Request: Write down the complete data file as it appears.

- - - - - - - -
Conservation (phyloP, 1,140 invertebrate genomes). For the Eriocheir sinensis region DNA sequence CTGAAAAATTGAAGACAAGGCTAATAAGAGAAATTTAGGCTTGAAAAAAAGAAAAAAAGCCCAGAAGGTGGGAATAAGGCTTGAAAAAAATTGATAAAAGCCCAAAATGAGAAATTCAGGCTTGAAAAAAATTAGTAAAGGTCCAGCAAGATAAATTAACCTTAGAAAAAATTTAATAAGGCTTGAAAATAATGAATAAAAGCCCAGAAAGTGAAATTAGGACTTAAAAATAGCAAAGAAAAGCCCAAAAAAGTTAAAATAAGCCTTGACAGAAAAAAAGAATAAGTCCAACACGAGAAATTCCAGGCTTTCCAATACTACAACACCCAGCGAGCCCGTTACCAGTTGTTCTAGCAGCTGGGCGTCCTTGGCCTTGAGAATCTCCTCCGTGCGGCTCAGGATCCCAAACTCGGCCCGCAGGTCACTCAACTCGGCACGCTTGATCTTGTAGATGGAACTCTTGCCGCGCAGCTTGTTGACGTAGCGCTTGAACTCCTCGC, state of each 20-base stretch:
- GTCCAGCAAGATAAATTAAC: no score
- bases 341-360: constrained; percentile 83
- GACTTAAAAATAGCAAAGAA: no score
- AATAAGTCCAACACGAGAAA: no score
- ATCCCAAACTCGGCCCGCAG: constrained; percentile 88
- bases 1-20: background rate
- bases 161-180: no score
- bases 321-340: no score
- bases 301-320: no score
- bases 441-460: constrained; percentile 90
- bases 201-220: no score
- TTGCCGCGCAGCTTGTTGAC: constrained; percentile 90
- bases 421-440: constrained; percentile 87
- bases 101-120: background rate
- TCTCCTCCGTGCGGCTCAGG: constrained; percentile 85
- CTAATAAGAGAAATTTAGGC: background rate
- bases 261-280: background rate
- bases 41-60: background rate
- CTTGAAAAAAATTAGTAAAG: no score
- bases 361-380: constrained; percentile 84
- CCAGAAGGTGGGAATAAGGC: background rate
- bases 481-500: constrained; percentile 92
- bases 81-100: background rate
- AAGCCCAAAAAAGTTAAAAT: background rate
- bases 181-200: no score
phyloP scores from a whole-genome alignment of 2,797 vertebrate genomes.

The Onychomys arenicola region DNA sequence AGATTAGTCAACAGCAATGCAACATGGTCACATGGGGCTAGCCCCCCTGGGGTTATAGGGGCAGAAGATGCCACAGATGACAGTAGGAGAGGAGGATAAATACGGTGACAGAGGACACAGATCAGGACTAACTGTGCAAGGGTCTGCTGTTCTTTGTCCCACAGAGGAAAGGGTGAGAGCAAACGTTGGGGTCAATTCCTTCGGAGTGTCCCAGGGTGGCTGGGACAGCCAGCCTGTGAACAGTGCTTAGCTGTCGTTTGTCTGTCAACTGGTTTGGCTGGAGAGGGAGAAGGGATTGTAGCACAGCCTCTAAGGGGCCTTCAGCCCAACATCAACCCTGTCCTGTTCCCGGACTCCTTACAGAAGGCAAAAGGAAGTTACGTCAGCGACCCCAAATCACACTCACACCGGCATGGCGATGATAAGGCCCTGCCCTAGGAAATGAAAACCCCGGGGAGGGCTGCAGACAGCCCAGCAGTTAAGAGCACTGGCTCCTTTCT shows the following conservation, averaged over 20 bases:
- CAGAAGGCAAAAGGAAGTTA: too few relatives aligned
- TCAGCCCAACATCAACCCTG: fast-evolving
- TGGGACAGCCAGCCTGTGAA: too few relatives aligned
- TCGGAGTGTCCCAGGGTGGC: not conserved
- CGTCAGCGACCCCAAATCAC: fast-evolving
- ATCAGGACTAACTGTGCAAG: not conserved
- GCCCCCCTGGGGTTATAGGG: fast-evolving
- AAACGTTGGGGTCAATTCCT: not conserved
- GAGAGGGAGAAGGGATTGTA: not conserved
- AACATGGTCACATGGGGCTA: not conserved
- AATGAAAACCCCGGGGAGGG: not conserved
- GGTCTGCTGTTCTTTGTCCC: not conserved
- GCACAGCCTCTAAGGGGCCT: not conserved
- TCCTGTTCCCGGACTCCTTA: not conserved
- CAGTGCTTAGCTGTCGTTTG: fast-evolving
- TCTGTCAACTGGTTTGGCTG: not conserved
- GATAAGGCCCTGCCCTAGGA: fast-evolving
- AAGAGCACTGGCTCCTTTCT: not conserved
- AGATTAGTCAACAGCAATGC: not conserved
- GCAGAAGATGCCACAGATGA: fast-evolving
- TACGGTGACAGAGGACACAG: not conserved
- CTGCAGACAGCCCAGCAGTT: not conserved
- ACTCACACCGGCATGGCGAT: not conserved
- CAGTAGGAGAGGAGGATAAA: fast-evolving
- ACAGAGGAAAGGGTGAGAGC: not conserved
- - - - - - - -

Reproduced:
Conservation (phyloP, 1,140 invertebrate genomes). For the Eriocheir sinensis region DNA sequence CTGAAAAATTGAAGACAAGGCTAATAAGAGAAATTTAGGCTTGAAAAAAAGAAAAAAAGCCCAGAAGGTGGGAATAAGGCTTGAAAAAAATTGATAAAAGCCCAAAATGAGAAATTCAGGCTTGAAAAAAATTAGTAAAGGTCCAGCAAGATAAATTAACCTTAGAAAAAATTTAATAAGGCTTGAAAATAATGAATAAAAGCCCAGAAAGTGAAATTAGGACTTAAAAATAGCAAAGAAAAGCCCAAAAAAGTTAAAATAAGCCTTGACAGAAAAAAAGAATAAGTCCAACACGAGAAATTCCAGGCTTTCCAATACTACAACACCCAGCGAGCCCGTTACCAGTTGTTCTAGCAGCTGGGCGTCCTTGGCCTTGAGAATCTCCTCCGTGCGGCTCAGGATCCCAAACTCGGCCCGCAGGTCACTCAACTCGGCACGCTTGATCTTGTAGATGGAACTCTTGCCGCGCAGCTTGTTGACGTAGCGCTTGAACTCCTCGC, state of each 20-base stretch:
- GTCCAGCAAGATAAATTAAC: no score
- bases 341-360: constrained; percentile 83
- GACTTAAAAATAGCAAAGAA: no score
- AATAAGTCCAACACGAGAAA: no score
- ATCCCAAACTCGGCCCGCAG: constrained; percentile 88
- bases 1-20: background rate
- bases 161-180: no score
- bases 321-340: no score
- bases 301-320: no score
- bases 441-460: constrained; percentile 90
- bases 201-220: no score
- TTGCCGCGCAGCTTGTTGAC: constrained; percentile 90
- bases 421-440: constrained; percentile 87
- bases 101-120: background rate
- TCTCCTCCGTGCGGCTCAGG: constrained; percentile 85
- CTAATAAGAGAAATTTAGGC: background rate
- bases 261-280: background rate
- bases 41-60: background rate
- CTTGAAAAAAATTAGTAAAG: no score
- bases 361-380: constrained; percentile 84
- CCAGAAGGTGGGAATAAGGC: background rate
- bases 481-500: constrained; percentile 92
- bases 81-100: background rate
- AAGCCCAAAAAAGTTAAAAT: background rate
- bases 181-200: no score
phyloP scores from a whole-genome alignment of 2,797 vertebrate genomes.

The Onychomys arenicola region DNA sequence AGATTAGTCAACAGCAATGCAACATGGTCACATGGGGCTAGCCCCCCTGGGGTTATAGGGGCAGAAGATGCCACAGATGACAGTAGGAGAGGAGGATAAATACGGTGACAGAGGACACAGATCAGGACTAACTGTGCAAGGGTCTGCTGTTCTTTGTCCCACAGAGGAAAGGGTGAGAGCAAACGTTGGGGTCAATTCCTTCGGAGTGTCCCAGGGTGGCTGGGACAGCCAGCCTGTGAACAGTGCTTAGCTGTCGTTTGTCTGTCAACTGGTTTGGCTGGAGAGGGAGAAGGGATTGTAGCACAGCCTCTAAGGGGCCTTCAGCCCAACATCAACCCTGTCCTGTTCCCGGACTCCTTACAGAAGGCAAAAGGAAGTTACGTCAGCGACCCCAAATCACACTCACACCGGCATGGCGATGATAAGGCCCTGCCCTAGGAAATGAAAACCCCGGGGAGGGCTGCAGACAGCCCAGCAGTTAAGAGCACTGGCTCCTTTCT shows the following conservation, averaged over 20 bases:
- CAGAAGGCAAAAGGAAGTTA: too few relatives aligned
- TCAGCCCAACATCAACCCTG: fast-evolving
- TGGGACAGCCAGCCTGTGAA: too few relatives aligned
- TCGGAGTGTCCCAGGGTGGC: not conserved
- CGTCAGCGACCCCAAATCAC: fast-evolving
- ATCAGGACTAACTGTGCAAG: not conserved
- GCCCCCCTGGGGTTATAGGG: fast-evolving
- AAACGTTGGGGTCAATTCCT: not conserved
- GAGAGGGAGAAGGGATTGTA: not conserved
- AACATGGTCACATGGGGCTA: not conserved
- AATGAAAACCCCGGGGAGGG: not conserved
- GGTCTGCTGTTCTTTGTCCC: not conserved
- GCACAGCCTCTAAGGGGCCT: not conserved
- TCCTGTTCCCGGACTCCTTA: not conserved
- CAGTGCTTAGCTGTCGTTTG: fast-evolving
- TCTGTCAACTGGTTTGGCTG: not conserved
- GATAAGGCCCTGCCCTAGGA: fast-evolving
- AAGAGCACTGGCTCCTTTCT: not conserved
- AGATTAGTCAACAGCAATGC: not conserved
- GCAGAAGATGCCACAGATGA: fast-evolving
- TACGGTGACAGAGGACACAG: not conserved
- CTGCAGACAGCCCAGCAGTT: not conserved
- ACTCACACCGGCATGGCGAT: not conserved
- CAGTAGGAGAGGAGGATAAA: fast-evolving
- ACAGAGGAAAGGGTGAGAGC: not conserved